South East student has had hit-and-run jail term cut on appeal

Natasha Reid and Paul Neilan

Reporter:

Natasha Reid and Paul Neilan

Wexford student who knocked a woman into a ditch has had her hit-and-run jail-term cut on appeal

Wexford student who knocked a woman into a ditch has had her hit-and-run jail term cut on appeal

A Wexford commerce student jailed for careless driving causing serious bodily harm to a woman out walking her dogs on a country road had her sentence cut on appeal today (Friday).

The Gorey pedestrian, who is in her 60s, was thrown over a ditch at Millands, Gorey, Co Wexford and was left lying seriously injured for an hour before being discovered.

Pamela Levingston had been walking her dogs shortly before 7.30am on May 28, 2018, when she saw a car approach.

Wexford Circuit Court had heard that she moved in as much as she could from oncoming traffic, but was struck by the car being driven by Chloe Bates, who did not stop.

Ms Levingston sustained injuries to her heart that required stents, and fractures to her legs, arms, ribs and breastbone. Ms Levingston also required emergency surgery, resulting in five months in hospital, then followed by a recuperative period in a wheelchair.

Bates (21) of Summerfield, Ballycale, Gorey was sentenced to 12 months imprisonment for the careless driving charge at the circuit court last month and was given a four-month concurrent sentence for the hit-and-run by Judge Cormac Quinn.

Today (FRIDAY), the Court of Appeal judged Ms Bates' sentence excessive and cut her jail-term down to eight months.

Mr Justice George Birmingham, presiding with Mr Justice John Edwards and Ms Justice Úna Ní Raifeartaigh, said the court found that the mitigating factors in the case needed to be reflected in a greater reduction from the headline sentence of 18 months provided by the sentencing judge.

Mr Justice Birmingham said the court had been persuaded that the failure to further reduce the sentence below 12 months was an error which justified and required the intervention of the appeal court.

Mr Justice Birmingham noted that while there was "significant co-operation" from Ms Bates in terms of attending the Garda station and making her car available for analysis, "co-operation was far from total".

Ms Bates handed in her phone but refused to give a PIN number and had twice said she would give a statement but none were made.

Ms Bates' barrister, Mr Colman Cody SC, had submitted that the sentencing judge had made an error in principle in not suspending any or all of the sentence. He also argued that disproportionate weight had been given to her failure to remain at the scene.

Counsel said that Ms Bates thought she had hit a wall or post, had reversed but not seen anyone or anything, and had then proceeded home.

When she later heard that a person had been injured, she presented voluntarily at Gorey Garda Station, he said.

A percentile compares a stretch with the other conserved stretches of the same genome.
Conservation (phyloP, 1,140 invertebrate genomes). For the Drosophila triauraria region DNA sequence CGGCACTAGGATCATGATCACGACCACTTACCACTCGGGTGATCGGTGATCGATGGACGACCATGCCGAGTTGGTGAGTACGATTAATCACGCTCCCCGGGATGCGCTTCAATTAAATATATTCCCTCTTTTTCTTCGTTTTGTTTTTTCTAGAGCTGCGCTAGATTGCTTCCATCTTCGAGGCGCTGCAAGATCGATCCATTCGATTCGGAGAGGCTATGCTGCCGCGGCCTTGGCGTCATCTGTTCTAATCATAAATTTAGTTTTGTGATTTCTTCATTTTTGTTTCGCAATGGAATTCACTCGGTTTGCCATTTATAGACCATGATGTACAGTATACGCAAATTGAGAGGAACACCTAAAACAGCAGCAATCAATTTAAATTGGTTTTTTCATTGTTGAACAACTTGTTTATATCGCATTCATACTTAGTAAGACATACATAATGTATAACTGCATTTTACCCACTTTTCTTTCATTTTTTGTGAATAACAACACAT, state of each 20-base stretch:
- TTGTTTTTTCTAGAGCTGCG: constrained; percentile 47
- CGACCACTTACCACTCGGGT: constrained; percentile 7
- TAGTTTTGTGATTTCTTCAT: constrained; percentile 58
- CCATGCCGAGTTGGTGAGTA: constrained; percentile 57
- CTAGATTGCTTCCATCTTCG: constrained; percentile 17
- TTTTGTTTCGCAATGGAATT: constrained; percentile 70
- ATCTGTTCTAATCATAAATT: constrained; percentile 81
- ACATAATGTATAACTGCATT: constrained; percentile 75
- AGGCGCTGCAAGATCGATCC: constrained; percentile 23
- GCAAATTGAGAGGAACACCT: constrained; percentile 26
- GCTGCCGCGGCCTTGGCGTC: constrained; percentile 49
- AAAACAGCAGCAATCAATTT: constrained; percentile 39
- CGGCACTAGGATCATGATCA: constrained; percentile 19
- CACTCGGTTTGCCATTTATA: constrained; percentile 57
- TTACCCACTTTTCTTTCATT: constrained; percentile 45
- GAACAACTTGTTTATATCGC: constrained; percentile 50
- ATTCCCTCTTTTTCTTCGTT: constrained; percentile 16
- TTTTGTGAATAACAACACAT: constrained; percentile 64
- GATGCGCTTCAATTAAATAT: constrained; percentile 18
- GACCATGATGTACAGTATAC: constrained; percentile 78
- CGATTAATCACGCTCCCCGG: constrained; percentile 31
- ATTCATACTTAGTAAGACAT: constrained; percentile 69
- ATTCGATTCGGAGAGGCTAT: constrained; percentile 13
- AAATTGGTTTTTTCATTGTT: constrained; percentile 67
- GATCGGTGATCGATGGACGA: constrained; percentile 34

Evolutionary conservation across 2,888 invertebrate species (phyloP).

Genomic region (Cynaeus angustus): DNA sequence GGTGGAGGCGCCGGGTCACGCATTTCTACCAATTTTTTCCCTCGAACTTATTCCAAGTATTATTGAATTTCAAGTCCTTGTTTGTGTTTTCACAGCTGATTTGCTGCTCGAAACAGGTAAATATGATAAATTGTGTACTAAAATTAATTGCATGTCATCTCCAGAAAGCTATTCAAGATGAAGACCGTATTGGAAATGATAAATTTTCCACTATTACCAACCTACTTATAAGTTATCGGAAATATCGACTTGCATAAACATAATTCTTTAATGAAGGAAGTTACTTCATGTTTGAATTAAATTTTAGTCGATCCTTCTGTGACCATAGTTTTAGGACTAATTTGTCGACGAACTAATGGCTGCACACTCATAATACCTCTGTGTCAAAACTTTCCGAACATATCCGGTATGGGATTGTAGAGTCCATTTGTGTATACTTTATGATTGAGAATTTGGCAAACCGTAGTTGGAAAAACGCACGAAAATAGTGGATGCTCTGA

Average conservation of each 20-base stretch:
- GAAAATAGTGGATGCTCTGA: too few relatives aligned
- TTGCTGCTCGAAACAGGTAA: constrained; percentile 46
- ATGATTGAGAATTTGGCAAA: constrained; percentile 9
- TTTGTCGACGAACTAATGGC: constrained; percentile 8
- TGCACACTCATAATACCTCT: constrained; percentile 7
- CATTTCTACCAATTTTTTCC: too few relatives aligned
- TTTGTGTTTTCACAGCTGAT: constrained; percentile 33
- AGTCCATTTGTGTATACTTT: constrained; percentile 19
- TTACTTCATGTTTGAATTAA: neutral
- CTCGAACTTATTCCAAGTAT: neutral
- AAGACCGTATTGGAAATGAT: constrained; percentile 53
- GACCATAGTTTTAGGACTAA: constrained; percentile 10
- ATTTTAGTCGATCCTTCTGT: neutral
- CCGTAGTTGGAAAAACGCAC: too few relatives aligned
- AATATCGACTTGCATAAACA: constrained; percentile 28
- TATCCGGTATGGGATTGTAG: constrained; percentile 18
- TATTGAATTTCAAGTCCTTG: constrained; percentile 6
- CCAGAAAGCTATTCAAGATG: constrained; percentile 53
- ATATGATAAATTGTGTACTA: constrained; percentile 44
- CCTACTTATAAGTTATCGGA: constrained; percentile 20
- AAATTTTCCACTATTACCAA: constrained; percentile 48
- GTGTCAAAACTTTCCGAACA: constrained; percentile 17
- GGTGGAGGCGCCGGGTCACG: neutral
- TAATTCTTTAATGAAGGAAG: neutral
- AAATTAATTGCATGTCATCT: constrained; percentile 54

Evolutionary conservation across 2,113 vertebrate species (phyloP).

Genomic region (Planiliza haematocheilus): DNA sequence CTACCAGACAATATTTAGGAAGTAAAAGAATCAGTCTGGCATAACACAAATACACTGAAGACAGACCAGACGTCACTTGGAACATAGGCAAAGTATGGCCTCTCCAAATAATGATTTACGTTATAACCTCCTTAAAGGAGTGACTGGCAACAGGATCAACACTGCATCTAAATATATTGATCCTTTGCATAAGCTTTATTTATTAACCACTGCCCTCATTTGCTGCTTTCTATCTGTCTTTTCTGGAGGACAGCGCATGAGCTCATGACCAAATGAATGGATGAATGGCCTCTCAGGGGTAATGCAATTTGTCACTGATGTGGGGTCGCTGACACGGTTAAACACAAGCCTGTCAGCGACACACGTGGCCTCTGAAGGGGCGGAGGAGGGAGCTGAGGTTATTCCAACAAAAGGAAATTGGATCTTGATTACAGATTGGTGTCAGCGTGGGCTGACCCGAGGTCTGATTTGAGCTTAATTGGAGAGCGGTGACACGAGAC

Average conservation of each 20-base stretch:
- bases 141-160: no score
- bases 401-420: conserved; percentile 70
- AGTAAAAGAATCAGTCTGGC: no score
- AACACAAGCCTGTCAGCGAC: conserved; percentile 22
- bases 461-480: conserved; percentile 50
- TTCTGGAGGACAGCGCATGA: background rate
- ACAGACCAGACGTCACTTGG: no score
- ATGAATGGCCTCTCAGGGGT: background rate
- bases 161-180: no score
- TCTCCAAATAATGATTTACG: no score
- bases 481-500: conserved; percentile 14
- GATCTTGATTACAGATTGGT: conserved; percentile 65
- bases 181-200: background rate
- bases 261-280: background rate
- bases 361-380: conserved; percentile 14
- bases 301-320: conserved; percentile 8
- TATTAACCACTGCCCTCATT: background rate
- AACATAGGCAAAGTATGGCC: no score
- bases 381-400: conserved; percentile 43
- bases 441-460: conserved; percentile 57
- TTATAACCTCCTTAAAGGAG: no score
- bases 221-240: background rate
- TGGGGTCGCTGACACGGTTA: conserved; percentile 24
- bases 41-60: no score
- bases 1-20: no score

“This offsets to some extent what might be described as the aggravating factor of failing to remain at the scene,” he submitted.

Mr Cody further argued that insufficient weight had been given to the mitigating factors, which he said were all ‘rolled up’ into one.

In his judgement, concluding that the original sentence erred, Mr Justice Birmingham noted the defence's argument that Ms Bates did not know she had hit someone and had reversed to the scene to check before continuing on.

However, Mr Justice Birmingham agreed that the offence was in the upper end of the scale of careless driving and was "below the standard of the reasonably competent driver".

Mr Justice Birmingham said that he did not disagree with Judge Quinn's headline sentence of 18 months but said there were enough mitigating factors to reduce the sentence.

"It is is very difficult to understand how the appellant could have failed to see Mrs Levingston walking her two dogs on this country road on a bright May morning. It might be possible to draw the inference that she was distracted by the fact that she was returning to engage with her mother, having stayed out the previous night without having given advance notice of an intention to do so, causing her mother to fear the worst," Mr Justice Birmingham wrote.

The difficulties the Court of Appeal considered were around the mitigating aspects of the case in that the appellant's counsel had said the guilty pleas "would have merited a reduction of 25-33%" and "that there was significant other mitigation present, which should have been reflected in a further significant reduction," the judge ruled.

Mr Justice Birmingham said that Ms Bates was a "young woman of impeccable character, who has made a positive contribution to society", was 19 at the time and the court was pointed towards multiple testimonies to her good character.

Mr Justice Birmingham re-sentenced Ms Bates to eight months' imprisonment, with the sentence to date from June 18 last.